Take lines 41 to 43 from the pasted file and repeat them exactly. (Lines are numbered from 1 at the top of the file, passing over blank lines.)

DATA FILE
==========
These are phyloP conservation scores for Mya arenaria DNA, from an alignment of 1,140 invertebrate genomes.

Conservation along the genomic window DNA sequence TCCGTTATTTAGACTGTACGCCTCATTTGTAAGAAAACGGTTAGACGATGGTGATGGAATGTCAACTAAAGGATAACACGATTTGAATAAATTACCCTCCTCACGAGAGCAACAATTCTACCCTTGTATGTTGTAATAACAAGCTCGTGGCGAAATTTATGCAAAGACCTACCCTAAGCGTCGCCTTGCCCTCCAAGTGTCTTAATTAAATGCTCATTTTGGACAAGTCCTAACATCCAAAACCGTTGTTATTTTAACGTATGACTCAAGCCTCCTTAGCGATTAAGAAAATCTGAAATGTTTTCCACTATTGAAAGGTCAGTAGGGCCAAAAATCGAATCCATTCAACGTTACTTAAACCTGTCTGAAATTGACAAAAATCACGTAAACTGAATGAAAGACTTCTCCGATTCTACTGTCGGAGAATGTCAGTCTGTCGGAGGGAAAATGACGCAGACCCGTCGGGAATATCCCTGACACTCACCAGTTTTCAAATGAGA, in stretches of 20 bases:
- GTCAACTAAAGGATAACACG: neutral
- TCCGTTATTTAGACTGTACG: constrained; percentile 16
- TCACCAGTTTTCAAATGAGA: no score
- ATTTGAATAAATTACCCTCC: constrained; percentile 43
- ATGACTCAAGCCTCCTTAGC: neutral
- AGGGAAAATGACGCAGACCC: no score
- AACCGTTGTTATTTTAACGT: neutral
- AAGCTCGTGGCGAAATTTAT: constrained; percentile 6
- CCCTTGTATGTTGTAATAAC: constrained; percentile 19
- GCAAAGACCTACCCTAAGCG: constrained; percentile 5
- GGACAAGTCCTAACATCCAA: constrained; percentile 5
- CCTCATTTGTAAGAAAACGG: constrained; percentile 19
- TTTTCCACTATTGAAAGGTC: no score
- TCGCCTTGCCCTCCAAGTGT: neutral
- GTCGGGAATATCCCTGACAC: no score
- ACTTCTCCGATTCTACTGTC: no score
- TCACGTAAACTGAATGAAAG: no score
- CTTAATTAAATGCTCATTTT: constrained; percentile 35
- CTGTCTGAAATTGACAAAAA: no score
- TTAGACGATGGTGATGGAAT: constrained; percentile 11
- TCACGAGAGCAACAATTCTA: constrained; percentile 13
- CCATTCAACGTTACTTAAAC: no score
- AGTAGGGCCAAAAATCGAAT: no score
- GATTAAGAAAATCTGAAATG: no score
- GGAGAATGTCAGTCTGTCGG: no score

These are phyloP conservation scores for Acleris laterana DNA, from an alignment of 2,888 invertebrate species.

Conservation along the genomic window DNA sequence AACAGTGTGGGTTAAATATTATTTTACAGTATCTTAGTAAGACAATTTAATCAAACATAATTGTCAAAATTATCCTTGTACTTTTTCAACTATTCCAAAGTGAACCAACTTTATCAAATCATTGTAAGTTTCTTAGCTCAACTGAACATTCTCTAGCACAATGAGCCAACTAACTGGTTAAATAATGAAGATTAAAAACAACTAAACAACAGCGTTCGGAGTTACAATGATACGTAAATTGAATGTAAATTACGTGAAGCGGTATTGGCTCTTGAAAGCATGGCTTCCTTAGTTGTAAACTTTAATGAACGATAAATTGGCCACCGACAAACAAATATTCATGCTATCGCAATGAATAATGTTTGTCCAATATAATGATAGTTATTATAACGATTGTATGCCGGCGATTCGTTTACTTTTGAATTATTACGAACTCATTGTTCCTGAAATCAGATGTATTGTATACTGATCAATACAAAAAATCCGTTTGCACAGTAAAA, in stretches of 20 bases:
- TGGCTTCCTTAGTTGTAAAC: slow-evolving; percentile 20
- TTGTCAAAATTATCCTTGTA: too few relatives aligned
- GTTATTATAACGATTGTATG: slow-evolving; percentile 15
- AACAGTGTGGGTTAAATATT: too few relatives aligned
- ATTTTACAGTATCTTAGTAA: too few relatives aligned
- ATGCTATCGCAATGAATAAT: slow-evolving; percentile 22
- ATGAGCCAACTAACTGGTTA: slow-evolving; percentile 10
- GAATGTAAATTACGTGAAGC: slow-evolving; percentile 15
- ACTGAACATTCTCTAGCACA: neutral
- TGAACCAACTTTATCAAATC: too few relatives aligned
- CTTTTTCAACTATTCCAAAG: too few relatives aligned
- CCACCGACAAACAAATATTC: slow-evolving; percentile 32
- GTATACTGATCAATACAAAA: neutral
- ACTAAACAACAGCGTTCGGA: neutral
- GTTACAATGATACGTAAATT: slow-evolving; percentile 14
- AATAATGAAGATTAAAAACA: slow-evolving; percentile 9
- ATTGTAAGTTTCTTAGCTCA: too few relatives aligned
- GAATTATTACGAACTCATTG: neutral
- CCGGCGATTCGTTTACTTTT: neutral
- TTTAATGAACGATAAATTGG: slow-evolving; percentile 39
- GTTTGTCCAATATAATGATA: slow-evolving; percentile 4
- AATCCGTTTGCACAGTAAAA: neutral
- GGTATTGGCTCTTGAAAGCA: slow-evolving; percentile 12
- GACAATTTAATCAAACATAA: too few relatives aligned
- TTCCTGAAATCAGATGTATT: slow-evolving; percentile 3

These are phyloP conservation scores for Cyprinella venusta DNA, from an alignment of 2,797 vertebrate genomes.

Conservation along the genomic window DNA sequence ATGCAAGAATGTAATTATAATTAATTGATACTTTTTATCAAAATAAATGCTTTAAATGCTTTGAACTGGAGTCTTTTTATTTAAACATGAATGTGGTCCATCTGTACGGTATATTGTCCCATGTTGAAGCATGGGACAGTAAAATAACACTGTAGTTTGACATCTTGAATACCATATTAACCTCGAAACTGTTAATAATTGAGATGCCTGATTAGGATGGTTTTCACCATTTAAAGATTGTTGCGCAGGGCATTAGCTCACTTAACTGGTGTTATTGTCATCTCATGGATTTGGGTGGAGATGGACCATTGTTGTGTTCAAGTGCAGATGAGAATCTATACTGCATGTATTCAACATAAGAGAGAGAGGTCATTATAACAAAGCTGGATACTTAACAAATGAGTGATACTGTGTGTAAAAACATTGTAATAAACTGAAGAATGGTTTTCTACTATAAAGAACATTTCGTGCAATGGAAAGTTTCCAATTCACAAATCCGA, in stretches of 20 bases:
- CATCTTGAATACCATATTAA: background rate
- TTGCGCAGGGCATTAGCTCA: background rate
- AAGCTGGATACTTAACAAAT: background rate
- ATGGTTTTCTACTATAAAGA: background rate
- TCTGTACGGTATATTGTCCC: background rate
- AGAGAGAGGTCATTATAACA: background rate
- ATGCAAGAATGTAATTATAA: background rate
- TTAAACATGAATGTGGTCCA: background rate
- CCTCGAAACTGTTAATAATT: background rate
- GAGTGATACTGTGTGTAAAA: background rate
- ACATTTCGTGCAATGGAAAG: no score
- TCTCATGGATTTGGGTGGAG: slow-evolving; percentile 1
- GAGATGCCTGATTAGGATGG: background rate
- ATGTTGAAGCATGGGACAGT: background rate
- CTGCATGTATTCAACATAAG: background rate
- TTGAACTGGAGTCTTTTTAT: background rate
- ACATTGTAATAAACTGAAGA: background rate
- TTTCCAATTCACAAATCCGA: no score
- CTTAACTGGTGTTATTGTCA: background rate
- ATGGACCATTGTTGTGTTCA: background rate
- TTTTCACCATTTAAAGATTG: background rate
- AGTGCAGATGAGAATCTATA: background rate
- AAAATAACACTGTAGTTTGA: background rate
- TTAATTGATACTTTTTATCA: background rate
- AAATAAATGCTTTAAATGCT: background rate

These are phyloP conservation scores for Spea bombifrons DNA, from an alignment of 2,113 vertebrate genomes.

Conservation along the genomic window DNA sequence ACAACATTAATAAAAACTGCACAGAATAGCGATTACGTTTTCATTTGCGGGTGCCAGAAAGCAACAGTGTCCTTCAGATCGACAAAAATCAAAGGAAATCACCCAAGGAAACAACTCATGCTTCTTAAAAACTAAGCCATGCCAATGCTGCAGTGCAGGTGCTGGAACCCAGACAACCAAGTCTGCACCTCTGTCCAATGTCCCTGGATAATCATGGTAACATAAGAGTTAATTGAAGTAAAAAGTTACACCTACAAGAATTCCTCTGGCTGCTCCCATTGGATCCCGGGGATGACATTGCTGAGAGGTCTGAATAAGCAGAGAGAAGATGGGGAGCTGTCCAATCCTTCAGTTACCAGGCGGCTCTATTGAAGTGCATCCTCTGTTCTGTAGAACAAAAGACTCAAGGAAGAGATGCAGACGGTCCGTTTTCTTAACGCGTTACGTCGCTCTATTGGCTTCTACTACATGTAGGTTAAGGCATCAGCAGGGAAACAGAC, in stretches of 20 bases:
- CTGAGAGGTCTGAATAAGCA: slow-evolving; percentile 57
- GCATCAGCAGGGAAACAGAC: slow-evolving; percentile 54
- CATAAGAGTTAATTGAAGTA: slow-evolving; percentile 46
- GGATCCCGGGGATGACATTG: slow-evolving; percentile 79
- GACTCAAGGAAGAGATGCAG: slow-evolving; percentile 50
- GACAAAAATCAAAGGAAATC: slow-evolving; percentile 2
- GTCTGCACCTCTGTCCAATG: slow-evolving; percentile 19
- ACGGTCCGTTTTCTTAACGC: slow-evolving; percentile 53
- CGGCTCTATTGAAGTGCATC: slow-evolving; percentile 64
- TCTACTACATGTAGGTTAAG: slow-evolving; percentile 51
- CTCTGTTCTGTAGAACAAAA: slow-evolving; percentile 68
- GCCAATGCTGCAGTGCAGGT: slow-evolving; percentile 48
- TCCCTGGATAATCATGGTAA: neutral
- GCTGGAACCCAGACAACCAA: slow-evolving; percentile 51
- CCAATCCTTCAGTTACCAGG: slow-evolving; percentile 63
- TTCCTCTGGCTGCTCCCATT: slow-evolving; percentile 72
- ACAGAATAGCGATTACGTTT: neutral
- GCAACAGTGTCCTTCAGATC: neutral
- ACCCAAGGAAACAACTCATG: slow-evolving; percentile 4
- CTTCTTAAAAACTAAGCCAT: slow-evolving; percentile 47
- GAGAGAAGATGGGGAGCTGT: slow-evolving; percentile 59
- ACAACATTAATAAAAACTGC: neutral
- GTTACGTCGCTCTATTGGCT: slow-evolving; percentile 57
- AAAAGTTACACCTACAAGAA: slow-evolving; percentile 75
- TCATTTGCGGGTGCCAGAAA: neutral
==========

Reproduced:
- CCACCGACAAACAAATATTC: slow-evolving; percentile 32
- GTATACTGATCAATACAAAA: neutral
- ACTAAACAACAGCGTTCGGA: neutral